Albert Wilkerson Jr.
Horses first brought Albert Wilkerson Jr. to North Idaho.
The people, he says, made him want to return.
Wilkerson, 69, moved to North Idaho six years ago, shortly after the demise of the Aryan Nations. It wasn’t long after he had visited the region for a horse clinic and had become acquainted with some of the area’s civil rights leaders.
“When I first came here, my wife warned me,” he said. “She said, ‘You know where you’re going? … You’re going right into the home of the Aryan Nations.’
“I said, ‘OK. That’s OK with me. I’ve been around them all my life.’ ”
They often went by different names – the Ku Klux Klan or Night Riders – or by no names at all. Over the course of Wilkerson’s life as a black man in America, he says, he encountered racism at every stage and all over the country. It’s ironic, then, that the place he said first made him feel fully welcome is a place that’s among the least diverse places around – Kootenai County, where 96 percent of the population is white.
“For the first time in my life, I felt that I was being treated as an equal,” he said.
This year, Wilkerson has gotten involved for the first time in presidential politics – and he finds the candidacy of Barack Obama particularly inspiring. Wilkerson, who became active in Democratic politics, said he was a Dennis Kucinich supporter until he was persuaded by a fellow Democrat that Obama was the right candidate.
Wilkerson represented Idaho at the Democratic National Convention, which he calls one of the highlights of his life.
“I thought given the history of our country between the two races, this was just meant to be and we’re ready for change,” he said. “You’re witnessing history here, and I’m witnessing history, and my 90-year-old mother – she’s witnessing history.”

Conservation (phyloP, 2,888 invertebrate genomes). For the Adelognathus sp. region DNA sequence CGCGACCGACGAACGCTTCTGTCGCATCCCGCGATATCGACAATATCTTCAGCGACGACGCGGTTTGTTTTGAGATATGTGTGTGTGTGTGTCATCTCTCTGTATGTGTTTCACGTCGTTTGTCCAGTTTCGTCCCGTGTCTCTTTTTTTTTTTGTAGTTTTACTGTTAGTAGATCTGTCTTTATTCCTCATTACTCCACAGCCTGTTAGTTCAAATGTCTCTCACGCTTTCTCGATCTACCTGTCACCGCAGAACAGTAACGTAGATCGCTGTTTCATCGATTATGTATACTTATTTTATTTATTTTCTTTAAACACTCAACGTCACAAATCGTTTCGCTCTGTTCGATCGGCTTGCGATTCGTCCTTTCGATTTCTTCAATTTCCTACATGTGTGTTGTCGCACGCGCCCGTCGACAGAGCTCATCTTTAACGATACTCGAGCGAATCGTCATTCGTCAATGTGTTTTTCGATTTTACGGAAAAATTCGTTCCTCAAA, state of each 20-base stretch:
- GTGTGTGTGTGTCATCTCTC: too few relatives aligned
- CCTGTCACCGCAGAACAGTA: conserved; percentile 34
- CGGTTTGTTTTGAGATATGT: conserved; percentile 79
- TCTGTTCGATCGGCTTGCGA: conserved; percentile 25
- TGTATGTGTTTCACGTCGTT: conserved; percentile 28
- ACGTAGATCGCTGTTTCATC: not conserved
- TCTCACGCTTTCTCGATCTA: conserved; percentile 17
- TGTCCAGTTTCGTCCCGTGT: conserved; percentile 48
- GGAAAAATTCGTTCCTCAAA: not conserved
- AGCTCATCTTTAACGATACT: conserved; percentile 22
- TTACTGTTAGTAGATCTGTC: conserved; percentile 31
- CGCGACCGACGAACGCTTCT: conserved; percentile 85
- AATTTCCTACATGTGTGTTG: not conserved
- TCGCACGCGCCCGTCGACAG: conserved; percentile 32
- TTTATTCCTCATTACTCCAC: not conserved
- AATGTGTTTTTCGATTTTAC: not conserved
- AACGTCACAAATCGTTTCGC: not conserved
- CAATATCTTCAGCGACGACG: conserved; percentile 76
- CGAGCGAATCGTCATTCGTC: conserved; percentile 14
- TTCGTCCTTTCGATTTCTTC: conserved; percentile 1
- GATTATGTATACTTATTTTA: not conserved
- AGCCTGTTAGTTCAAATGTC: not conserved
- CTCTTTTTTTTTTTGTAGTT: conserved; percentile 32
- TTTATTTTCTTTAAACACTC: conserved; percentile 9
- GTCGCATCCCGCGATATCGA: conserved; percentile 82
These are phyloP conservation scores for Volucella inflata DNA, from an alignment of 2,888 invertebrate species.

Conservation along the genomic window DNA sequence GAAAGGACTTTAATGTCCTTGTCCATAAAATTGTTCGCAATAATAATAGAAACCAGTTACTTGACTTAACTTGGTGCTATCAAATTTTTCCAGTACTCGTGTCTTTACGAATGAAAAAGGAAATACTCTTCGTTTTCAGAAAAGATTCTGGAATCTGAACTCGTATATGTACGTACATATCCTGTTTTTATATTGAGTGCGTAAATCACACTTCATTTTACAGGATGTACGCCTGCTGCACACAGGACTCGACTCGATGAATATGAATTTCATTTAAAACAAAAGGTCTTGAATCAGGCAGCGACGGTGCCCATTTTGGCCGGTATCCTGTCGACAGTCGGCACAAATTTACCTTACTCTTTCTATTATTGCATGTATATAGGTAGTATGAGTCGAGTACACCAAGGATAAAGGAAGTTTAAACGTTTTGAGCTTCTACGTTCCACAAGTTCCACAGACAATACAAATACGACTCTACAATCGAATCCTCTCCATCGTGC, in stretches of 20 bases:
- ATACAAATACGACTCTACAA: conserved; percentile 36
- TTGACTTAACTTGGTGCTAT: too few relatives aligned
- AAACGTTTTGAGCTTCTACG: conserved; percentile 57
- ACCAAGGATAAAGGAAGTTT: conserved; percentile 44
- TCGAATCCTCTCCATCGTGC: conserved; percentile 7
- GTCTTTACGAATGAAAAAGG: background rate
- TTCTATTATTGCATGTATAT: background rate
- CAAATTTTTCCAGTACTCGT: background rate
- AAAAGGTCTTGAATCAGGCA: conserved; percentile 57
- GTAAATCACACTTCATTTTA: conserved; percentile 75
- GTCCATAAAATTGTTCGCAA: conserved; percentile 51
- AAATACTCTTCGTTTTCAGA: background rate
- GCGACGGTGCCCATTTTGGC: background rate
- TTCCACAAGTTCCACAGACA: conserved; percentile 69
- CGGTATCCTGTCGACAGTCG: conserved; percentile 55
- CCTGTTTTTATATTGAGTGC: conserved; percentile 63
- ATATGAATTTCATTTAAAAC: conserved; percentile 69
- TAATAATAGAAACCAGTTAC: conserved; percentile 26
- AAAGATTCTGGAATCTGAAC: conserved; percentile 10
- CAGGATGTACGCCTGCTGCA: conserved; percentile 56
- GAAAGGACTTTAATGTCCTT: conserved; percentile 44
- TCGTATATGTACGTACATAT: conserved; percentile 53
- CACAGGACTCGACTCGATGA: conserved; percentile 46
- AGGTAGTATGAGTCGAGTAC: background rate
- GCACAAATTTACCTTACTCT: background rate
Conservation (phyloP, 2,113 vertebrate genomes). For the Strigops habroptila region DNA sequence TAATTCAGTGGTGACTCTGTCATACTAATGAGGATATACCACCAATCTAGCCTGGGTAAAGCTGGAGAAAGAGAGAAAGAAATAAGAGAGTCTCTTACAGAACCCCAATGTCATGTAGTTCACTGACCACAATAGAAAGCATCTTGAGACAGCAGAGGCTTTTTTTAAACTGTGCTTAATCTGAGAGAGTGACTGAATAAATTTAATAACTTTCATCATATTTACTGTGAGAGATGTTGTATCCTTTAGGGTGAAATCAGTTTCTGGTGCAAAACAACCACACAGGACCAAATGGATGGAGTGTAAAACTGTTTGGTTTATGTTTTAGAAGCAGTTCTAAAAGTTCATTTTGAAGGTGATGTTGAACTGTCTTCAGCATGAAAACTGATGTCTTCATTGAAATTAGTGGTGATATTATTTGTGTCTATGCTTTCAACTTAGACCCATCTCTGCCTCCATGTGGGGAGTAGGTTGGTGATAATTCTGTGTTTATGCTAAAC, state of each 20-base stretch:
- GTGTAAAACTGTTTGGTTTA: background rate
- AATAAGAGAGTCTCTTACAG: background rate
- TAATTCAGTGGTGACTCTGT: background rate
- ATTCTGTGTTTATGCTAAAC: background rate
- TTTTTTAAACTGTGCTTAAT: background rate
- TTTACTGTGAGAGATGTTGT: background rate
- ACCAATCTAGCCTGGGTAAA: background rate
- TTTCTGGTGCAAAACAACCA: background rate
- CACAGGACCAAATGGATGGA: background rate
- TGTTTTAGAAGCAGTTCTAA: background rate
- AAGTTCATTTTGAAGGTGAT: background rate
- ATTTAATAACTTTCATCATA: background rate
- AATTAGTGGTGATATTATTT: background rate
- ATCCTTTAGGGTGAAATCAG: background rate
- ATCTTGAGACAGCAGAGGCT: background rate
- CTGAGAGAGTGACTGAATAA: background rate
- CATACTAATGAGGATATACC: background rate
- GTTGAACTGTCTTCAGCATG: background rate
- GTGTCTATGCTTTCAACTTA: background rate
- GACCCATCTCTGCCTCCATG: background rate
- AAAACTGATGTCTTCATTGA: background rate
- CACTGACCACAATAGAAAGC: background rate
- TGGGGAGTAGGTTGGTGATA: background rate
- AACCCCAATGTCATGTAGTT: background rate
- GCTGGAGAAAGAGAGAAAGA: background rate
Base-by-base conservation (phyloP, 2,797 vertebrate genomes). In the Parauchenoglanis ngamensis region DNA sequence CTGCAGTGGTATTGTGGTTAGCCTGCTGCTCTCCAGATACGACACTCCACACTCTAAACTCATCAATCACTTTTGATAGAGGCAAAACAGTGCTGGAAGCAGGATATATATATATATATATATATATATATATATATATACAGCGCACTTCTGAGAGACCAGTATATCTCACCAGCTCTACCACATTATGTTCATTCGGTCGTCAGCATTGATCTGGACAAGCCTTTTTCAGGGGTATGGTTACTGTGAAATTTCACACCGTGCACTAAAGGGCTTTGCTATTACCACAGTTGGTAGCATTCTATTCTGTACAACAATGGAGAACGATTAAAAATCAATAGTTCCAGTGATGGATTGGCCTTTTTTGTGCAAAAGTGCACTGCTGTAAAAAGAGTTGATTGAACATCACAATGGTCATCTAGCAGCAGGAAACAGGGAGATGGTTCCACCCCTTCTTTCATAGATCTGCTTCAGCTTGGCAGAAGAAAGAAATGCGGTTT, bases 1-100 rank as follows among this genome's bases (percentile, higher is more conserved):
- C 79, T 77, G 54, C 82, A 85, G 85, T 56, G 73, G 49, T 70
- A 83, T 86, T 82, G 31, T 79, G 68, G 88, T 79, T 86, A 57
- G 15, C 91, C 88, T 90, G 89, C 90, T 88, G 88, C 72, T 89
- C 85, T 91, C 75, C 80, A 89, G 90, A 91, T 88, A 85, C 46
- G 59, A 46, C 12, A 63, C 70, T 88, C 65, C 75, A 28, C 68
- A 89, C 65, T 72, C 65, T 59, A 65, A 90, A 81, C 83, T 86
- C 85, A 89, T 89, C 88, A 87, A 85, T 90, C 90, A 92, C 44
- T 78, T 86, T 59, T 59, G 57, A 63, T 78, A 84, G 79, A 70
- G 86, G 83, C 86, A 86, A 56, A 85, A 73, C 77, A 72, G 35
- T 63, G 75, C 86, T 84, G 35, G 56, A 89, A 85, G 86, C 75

Born in segregated Birmingham, Ala., Wilkerson left for the North with his family at age 6 after his father had a confrontation with a police officer. He grew up in Chicago and Detroit, and was well-versed in the kinds of bigotry he could expect when he enlisted in the recently desegregated Marines in 1953.
He served in Vietnam, and after leaving the service went into law enforcement and teaching over the next three decades. Throughout his life, though, he’d had an interest in horses – which stemmed partly from his father’s interest in them during Wilkerson’s childhood.
As a teenager in Detroit, Wilkerson had managed to buy and stable a horse. While serving in the Marines, he often rode horses from the stable at his base – though he was told by one sergeant that “colored folks don’t ride horses.”
“And I thought to myself, ‘Boy, what a dummy,’ ” said Wilkerson.
Wilkerson’s love of horses followed him through job changes and homes, until he moved to a wooded spot near Silverwood Theme Park in North Idaho. He’s now got two horses and is looking into creating a riding program for children with terminal illnesses.
And he continues to admire the people who worked hard to send the neo-Nazis packing.
“I thought the people here were outstanding and brave and community-oriented,” he said. “They didn’t want this kind of stuff in their backyard.”